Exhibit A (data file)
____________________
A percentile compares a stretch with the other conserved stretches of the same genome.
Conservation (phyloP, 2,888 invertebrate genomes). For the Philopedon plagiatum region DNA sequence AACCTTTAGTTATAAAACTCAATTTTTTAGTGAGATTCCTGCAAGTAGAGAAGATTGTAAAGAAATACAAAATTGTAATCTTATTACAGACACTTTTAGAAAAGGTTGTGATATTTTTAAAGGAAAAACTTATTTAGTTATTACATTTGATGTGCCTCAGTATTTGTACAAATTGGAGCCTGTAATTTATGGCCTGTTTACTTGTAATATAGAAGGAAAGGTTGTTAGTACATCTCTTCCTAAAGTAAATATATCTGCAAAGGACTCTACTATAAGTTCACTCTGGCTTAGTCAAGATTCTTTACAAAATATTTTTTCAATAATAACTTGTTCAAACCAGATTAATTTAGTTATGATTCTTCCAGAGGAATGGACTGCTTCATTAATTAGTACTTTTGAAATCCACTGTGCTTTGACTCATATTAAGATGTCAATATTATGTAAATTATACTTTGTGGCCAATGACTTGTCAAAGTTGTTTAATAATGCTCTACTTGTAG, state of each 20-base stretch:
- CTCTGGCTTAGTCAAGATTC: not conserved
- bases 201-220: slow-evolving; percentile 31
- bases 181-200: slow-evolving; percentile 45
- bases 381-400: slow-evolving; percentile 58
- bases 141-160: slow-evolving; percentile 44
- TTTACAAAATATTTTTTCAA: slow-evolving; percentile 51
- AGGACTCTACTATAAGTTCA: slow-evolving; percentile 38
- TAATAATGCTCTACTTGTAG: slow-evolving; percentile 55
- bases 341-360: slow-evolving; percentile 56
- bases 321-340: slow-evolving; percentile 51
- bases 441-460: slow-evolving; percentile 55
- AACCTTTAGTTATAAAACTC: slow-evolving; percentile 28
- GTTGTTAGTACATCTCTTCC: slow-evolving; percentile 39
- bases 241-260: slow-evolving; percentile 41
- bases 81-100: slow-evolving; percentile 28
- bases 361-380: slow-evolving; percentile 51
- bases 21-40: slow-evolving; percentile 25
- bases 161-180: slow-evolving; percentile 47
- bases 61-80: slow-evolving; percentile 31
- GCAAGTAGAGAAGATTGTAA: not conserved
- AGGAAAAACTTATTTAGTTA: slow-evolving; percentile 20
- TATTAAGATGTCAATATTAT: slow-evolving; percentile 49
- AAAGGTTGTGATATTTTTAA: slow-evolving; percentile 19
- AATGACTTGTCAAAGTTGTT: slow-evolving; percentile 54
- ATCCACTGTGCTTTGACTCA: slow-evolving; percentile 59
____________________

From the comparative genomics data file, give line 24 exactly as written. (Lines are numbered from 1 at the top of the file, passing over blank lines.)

- TATTAAGATGTCAATATTAT: slow-evolving; percentile 49